The most recent OPEC+ agreement to reduce production by 9.7 million barrels per day does not take effect until May 1. Therefore, it will not have any direct effect on the rate of inventory build at Cushing for the remainder of April. The real question, then, is whether or not the agreed May-forward reductions, plus the price-stimulated reductions from non-OPEC+ producers such as the U.S., will be sufficient to reverse the rising tide of crude oil stored at Cushing in time to avoid another negative price for June deliveries.
This will all depend on the balance of U.S.-based production and consumption over the next month as the global economy begins to slowly come back to life from the effects of the COVID-19 lockdowns.
1 “EIA defines (working storage capacity) as the difference in volume between the maximum safe fill capacity and the quantity below which pump suction is ineffective (bottoms). Working storage capacity accounts for normal operational factors that limit storage capacity. Working storage capacity is always less than shell storage capacity, which EIA defines as the design capacity of a petroleum storage tank or cavern.” https://www.eia.gov/petroleum/supply/weekly/wcrudeoilstorage_notice.php
3 Shrinking crude oil storage capacity is not unique to Cushing. Nearly all non-Strategic Petroleum Reserve capacity across the five Petroleum Administration for Defense Districts (PADDs) is at, or very near, five-year highs. The most recent week, ending April 17, 2020, saw a national increase in storage of 15 million barrels, and this occurred while net imports of crude oil fell. Net imports were down 37.5% for the same year-on-year four-week average. See https://www.eia.gov/petroleum/supply/weekly/pdf/wpsrall.pdf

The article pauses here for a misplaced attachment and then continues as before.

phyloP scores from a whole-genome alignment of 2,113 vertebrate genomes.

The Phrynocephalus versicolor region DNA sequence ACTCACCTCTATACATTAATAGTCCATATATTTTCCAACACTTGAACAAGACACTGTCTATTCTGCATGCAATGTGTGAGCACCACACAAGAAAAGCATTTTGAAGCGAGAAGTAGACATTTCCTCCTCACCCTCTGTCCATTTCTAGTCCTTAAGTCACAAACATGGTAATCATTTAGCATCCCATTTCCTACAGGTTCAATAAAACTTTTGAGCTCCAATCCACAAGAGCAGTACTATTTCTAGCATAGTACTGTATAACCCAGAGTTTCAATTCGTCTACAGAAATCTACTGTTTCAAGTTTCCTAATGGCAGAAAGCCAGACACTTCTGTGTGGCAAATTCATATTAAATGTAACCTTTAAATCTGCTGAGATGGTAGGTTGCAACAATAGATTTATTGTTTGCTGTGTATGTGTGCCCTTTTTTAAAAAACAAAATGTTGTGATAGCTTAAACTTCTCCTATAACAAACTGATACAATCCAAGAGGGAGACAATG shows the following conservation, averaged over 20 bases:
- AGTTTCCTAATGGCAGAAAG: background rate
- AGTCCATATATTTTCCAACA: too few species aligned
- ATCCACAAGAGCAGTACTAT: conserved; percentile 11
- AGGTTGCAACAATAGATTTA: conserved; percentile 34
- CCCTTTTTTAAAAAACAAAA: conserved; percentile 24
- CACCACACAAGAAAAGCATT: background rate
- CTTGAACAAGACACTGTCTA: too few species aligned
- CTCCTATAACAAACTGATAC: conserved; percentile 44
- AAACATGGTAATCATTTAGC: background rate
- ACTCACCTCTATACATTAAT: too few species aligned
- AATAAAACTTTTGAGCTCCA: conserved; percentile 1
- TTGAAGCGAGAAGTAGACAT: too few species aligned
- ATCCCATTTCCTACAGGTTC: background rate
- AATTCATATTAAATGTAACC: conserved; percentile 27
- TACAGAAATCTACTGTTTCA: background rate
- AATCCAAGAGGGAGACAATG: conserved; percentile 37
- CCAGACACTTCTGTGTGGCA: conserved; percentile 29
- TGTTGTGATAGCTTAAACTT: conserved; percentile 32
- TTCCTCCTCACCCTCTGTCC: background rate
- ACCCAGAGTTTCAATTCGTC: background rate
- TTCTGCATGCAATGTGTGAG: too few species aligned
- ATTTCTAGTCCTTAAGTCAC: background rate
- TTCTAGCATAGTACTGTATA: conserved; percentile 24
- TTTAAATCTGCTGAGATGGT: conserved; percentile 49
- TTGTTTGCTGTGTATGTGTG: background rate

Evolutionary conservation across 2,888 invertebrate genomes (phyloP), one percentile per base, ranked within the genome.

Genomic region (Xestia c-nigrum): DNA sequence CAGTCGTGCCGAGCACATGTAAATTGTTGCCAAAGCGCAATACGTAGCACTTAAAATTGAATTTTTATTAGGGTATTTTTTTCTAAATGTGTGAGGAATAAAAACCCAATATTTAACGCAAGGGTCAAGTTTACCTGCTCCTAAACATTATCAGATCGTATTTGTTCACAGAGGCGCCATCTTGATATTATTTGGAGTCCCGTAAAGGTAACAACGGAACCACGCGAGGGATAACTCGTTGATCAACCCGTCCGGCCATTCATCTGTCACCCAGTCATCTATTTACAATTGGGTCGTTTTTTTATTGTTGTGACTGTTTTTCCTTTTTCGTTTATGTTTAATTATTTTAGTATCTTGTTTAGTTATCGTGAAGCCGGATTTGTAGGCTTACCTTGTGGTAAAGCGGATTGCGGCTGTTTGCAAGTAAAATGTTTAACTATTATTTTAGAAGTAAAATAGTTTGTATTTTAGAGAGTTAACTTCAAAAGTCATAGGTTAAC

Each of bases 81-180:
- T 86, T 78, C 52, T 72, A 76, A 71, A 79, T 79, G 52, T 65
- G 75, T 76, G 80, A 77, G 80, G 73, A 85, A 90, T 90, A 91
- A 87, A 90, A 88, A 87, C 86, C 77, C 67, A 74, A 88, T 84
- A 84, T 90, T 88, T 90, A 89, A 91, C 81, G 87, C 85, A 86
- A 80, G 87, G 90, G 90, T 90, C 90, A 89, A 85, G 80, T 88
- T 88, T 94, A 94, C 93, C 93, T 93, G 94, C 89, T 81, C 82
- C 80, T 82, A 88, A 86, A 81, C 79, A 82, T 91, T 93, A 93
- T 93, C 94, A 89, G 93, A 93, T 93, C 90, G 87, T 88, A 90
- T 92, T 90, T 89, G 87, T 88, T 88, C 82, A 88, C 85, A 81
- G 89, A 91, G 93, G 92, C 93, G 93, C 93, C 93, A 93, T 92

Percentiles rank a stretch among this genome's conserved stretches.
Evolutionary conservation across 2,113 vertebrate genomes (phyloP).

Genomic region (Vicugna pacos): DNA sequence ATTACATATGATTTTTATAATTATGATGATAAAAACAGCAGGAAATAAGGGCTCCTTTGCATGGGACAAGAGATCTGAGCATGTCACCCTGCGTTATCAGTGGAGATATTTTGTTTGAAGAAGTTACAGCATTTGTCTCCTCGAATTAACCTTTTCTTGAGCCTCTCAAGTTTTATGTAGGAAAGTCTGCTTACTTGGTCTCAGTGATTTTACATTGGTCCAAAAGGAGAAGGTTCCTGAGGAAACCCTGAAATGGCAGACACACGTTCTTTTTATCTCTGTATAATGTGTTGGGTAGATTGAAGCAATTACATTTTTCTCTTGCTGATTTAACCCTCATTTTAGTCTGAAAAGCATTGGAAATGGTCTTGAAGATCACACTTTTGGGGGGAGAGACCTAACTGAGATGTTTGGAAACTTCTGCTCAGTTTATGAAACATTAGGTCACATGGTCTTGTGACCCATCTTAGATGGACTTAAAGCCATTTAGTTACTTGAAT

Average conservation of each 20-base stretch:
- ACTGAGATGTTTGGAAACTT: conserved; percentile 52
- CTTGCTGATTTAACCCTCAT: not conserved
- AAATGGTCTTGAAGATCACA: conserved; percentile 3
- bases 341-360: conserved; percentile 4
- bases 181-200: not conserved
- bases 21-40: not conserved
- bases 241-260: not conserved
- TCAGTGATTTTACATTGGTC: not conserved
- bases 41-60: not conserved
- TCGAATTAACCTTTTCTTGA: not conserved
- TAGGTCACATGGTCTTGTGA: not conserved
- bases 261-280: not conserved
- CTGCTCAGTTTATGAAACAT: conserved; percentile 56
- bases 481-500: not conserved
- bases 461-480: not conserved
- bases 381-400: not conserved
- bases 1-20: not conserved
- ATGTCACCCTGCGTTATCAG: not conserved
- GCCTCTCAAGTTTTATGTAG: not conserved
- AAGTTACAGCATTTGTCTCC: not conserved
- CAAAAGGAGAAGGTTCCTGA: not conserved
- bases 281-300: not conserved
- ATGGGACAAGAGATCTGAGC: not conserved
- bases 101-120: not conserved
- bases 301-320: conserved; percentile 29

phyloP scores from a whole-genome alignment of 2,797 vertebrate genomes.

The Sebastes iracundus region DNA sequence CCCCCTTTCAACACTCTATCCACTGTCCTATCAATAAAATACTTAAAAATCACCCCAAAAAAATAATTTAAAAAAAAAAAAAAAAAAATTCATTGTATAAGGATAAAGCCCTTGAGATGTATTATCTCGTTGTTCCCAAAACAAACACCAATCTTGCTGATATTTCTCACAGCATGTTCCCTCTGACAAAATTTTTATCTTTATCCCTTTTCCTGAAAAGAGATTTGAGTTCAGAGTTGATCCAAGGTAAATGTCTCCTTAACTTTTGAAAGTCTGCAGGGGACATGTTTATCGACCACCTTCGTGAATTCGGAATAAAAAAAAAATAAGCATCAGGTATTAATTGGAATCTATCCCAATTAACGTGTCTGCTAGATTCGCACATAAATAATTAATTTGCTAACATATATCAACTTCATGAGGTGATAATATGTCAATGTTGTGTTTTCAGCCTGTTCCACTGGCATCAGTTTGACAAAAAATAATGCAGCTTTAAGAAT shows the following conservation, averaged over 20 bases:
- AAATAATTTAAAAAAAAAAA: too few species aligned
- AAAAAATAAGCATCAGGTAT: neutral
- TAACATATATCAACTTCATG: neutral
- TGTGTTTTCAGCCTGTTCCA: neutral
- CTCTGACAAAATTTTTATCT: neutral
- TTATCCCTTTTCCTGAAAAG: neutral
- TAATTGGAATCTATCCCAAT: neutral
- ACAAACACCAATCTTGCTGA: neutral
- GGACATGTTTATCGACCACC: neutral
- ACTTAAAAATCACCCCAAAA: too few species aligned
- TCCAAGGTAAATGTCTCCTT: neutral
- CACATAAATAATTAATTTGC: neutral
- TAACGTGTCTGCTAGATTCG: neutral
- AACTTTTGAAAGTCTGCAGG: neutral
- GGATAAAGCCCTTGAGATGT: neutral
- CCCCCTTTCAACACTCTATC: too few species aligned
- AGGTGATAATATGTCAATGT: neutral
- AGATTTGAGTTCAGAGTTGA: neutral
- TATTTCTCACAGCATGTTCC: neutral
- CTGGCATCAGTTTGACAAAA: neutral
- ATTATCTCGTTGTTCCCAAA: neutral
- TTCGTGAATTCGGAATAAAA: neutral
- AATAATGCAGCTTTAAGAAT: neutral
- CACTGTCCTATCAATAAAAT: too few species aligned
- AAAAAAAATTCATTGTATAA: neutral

4 Open interest is the term used to report how many contracts remain open at the end of the trading day. There is no set number of futures contracts for any delivery month, and contracts are opened and closed by traders coming into or leaving the market. Nevertheless, every contract always has both a buyer (long) and seller (short).
5 For the previous week, the producers, merchants, processors and users (PM) trader classification accounted for 21% of all outright long positions, while the managed money (MM) trader classification accounted for 12.5%. The PM traders will be expected to require storage capacity. Note that these shares are for the entire forward curve and are not specific to the May 2020 contract. This level of breakdown is not readily available outside the Commodity Futures Trading Commission (CFTC). Thirty-eight percent of the long positions were associated with calendar spread positions, which do not have the effect of placing either upward or downward pressure on price; these positions gain or lose value based on a change in the slope of the forward curve. Each of these shares is within a few percentage points of the average since 2006, so there does not appear to be any significant shifting in the roles of traders.
It is also not unusual for the majority of futures contracts to close before expiry, since futures contracts are employed primarily to mitigate market price risk, not to acquire or dispose of physical crude oil.
6 For the two previously expired NYMEX crude oil futures contracts, open interest on the penultimate trading day corresponded to a ‘cushion’ of 20 million barrels of available capacity at Cushing relative to the previous week’s levels.